تأثیرات روی ترجیحات کارمند برای شیوه های توانمندسازی بوسیله "مدیر ایده آل" در چین
|کد مقاله||سال انتشار||مقاله انگلیسی||ترجمه فارسی||تعداد کلمات|
|5401||2007||24 صفحه PDF||سفارش دهید||10289 کلمه|
Publisher : Elsevier - Science Direct (الزویر - ساینس دایرکت)
Journal : International Journal of Intercultural Relations, Volume 31, Issue 1, January 2007, Pages 87–110
Attitudes toward employee empowerment by Chinese and expatriate managers and supervisors, as measured by the “tolerance of freedom” factor of the LBDQXII, of staff and management in a group of hotels in China are discussed. The case deals with a longitudinal study from 1996 to 2002, from the initiation of a management contract with a London-based hotel chain through a significant reduction of participation of expatriate managers from 1999 to 2002. Data is presented from 1999 to 2002 measuring employee and management opinions concerning empowerment. Follow-on studies from 2003 to 2005 provide comparisons from outside Henan Province. Results of the study indicate a positive attitude toward employee empowerment on the part of supervisor-level employees, with a lower, but still positive opinion of the practice exhibited by higher-level managers. This positive attitude is lower for empowerment than for other managerial leader behaviour sets
In the paper, I deviate from the usual process and first discuss introductory issues, followed by the operationalisation of empowerment prior to the literature review, in order to map the definition to the review concerning empowerment in general and attitudes toward empowerment in China; then I will discuss the design of the data collection, the results of the analysis, and follow with discussion and conclusions. This study presents results of surveys administered to attempt to assess opinions concerning employee empowerment by managers and supervisors from an organization in China in 1999 and 2002 in Zhengzhou, Henan Province; in 2003 in Suzhou, Jiangsu Province; in 2004 in Guangzhou, Guangdong Province, and 2005 in Macau. The data were collected from random business people in Suzhou and Guangzhou, and primarily from hotel and casino employees in Macau and Zhengzhou. Conventional wisdom proposed in academic and professional journals is that empowering employees anywhere, globally, leads to improvements in employee satisfaction at work and enhances relationships with customers, suppliers, other employees, supervisors, and management; see e.g., Fawcett, Rhoads, and Burnah (2004), Glen and Gordon (2002), Sun (2002), Huyton and Sutton (1996). Tubbs and Schulz (2006) in presenting a taxonomy of global leadership competencies, indicate “effectively utilizing empowerment” to be a component of the meta-competency “teamwork and followership”, supported by Bradley, Kirkman, Rosen, Tesluk, & Gibson (2004). A further indication of the value of employee empowerment is successful management of customer relations; for example, “service failure recovery” (SFR) is closely related to employee empowerment practices. SFR is defined as all service related mishaps or problems (real or perceived) that occur during a customer's experience with a firm (Magnini & Ford, 2004). In this context, service recovery is the process by which a firm attempts to rectify a service delivery failure. According to Magnini and Ford, there are five areas that must be specifically addressed in service recovery training programs to effectively arm employees at Chinese hotel properties with the ability to address customer satisfaction. These areas are: • Information processing. • Emotional responses. • Instilling guest confidence. • Employee empowerment. • The correlation between employee satisfaction and SFR efforts. Effective managing of employee empowerment is generally indicated as a critical factor in successful management of organizations. However, Pang, Roberts, and Sutton (1998) presented results of a study of Chinese employees at a Beijing hotel designed to determine attitudinal and behavioural patterns, and found that the western concepts of corporate culture, including empowerment, met with strong resistance from many Chinese employees who believed foreign ideals and concepts were not to be trusted. Additionally, in their survey of the China hotel industry, Zhang and Wu (2004) state, “The concept of staff empowerment has yet to be adopted in China, although there are tentative steps being made in this direction”. The subjects in this study indicated some preference toward managers behaving in ways that empowered subordinates. Changes in the expatriate—local Chinese manager mix apparently has an influence on employee preference for empowering behaviour on the part of their managerial leaders.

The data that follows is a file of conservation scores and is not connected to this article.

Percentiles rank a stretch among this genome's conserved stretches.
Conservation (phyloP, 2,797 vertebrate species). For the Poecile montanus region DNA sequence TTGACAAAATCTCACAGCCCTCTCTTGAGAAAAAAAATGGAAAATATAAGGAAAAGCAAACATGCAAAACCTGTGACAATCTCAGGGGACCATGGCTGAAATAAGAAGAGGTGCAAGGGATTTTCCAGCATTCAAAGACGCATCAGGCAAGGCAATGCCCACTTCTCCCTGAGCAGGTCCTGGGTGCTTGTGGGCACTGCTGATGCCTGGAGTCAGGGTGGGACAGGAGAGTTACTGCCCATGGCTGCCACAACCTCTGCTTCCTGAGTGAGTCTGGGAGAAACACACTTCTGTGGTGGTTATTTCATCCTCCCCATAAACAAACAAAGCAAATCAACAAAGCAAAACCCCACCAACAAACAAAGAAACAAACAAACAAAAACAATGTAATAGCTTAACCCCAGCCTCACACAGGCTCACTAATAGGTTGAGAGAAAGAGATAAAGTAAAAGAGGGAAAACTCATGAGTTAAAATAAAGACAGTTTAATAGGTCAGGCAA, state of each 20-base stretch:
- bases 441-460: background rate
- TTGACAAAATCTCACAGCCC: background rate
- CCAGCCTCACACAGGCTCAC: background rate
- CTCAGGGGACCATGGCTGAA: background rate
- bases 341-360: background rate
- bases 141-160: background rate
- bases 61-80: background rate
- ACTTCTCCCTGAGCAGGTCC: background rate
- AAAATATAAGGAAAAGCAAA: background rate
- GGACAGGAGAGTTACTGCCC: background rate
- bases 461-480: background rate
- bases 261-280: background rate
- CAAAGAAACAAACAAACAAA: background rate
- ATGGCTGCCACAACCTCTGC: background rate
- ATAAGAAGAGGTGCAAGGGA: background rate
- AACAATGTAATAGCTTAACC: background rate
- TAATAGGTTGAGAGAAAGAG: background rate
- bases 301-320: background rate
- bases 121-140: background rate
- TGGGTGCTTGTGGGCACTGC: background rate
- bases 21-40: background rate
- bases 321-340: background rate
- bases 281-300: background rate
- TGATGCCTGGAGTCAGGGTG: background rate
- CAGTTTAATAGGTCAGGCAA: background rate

نتیجه گیری انگلیسی
From Li's (2000) results and those obtained above, it seems obvious that the Western concept of empowerment has application in job performance improvement in a conducive environment in China. While results indicate empowerment, as operationalised by the tolerance of freedom factor, is not the most desirable behaviour for managerial leaders among those defined by the LBDQ XII, results indicate that in some degree it is a preferred behaviour, and that this preference can be enhanced by managerial emphasis. As the feeling of empowerment is an attitude, opinion, or belief on the part of the employee, there will be cross-cultural differences relating to what empowerment actually means to the employee. What is empowerment to a Chinese, French, German, Italian, American, Mexican, etc., worker may not be empowerment to the others.